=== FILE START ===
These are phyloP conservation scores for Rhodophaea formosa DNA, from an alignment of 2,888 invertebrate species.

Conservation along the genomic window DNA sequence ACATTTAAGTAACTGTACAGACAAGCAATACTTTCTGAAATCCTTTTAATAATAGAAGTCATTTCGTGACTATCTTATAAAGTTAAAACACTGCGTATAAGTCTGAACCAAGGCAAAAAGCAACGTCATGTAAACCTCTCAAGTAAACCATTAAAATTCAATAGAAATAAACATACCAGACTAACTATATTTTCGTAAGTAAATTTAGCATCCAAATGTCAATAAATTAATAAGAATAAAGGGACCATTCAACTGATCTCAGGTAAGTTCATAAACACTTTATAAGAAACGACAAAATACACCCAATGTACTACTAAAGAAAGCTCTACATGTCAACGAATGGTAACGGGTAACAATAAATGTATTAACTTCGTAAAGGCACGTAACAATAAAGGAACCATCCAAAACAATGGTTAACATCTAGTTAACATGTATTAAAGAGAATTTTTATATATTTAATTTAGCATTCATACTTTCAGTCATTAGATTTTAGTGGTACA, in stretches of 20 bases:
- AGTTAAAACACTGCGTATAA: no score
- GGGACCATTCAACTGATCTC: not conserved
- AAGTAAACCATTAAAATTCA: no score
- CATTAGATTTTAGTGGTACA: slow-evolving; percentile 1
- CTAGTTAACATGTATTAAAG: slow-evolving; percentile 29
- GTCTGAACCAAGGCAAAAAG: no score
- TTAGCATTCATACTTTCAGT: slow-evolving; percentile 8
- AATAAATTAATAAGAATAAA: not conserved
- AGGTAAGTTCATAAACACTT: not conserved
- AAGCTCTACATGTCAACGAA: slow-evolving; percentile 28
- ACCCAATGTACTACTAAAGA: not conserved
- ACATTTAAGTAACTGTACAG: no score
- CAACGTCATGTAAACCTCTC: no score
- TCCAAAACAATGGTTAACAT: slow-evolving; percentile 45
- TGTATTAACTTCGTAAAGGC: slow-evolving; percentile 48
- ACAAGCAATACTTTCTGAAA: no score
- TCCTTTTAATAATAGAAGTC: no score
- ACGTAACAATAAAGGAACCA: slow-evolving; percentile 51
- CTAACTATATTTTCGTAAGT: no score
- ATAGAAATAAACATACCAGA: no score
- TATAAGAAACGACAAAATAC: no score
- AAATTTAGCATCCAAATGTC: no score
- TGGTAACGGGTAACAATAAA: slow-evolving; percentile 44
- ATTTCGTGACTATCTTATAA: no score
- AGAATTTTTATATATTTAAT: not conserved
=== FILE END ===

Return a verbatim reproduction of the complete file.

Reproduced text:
These are phyloP conservation scores for Rhodophaea formosa DNA, from an alignment of 2,888 invertebrate species.

Conservation along the genomic window DNA sequence ACATTTAAGTAACTGTACAGACAAGCAATACTTTCTGAAATCCTTTTAATAATAGAAGTCATTTCGTGACTATCTTATAAAGTTAAAACACTGCGTATAAGTCTGAACCAAGGCAAAAAGCAACGTCATGTAAACCTCTCAAGTAAACCATTAAAATTCAATAGAAATAAACATACCAGACTAACTATATTTTCGTAAGTAAATTTAGCATCCAAATGTCAATAAATTAATAAGAATAAAGGGACCATTCAACTGATCTCAGGTAAGTTCATAAACACTTTATAAGAAACGACAAAATACACCCAATGTACTACTAAAGAAAGCTCTACATGTCAACGAATGGTAACGGGTAACAATAAATGTATTAACTTCGTAAAGGCACGTAACAATAAAGGAACCATCCAAAACAATGGTTAACATCTAGTTAACATGTATTAAAGAGAATTTTTATATATTTAATTTAGCATTCATACTTTCAGTCATTAGATTTTAGTGGTACA, in stretches of 20 bases:
- AGTTAAAACACTGCGTATAA: no score
- GGGACCATTCAACTGATCTC: not conserved
- AAGTAAACCATTAAAATTCA: no score
- CATTAGATTTTAGTGGTACA: slow-evolving; percentile 1
- CTAGTTAACATGTATTAAAG: slow-evolving; percentile 29
- GTCTGAACCAAGGCAAAAAG: no score
- TTAGCATTCATACTTTCAGT: slow-evolving; percentile 8
- AATAAATTAATAAGAATAAA: not conserved
- AGGTAAGTTCATAAACACTT: not conserved
- AAGCTCTACATGTCAACGAA: slow-evolving; percentile 28
- ACCCAATGTACTACTAAAGA: not conserved
- ACATTTAAGTAACTGTACAG: no score
- CAACGTCATGTAAACCTCTC: no score
- TCCAAAACAATGGTTAACAT: slow-evolving; percentile 45
- TGTATTAACTTCGTAAAGGC: slow-evolving; percentile 48
- ACAAGCAATACTTTCTGAAA: no score
- TCCTTTTAATAATAGAAGTC: no score
- ACGTAACAATAAAGGAACCA: slow-evolving; percentile 51
- CTAACTATATTTTCGTAAGT: no score
- ATAGAAATAAACATACCAGA: no score
- TATAAGAAACGACAAAATAC: no score
- AAATTTAGCATCCAAATGTC: no score
- TGGTAACGGGTAACAATAAA: slow-evolving; percentile 44
- ATTTCGTGACTATCTTATAA: no score
- AGAATTTTTATATATTTAAT: not conserved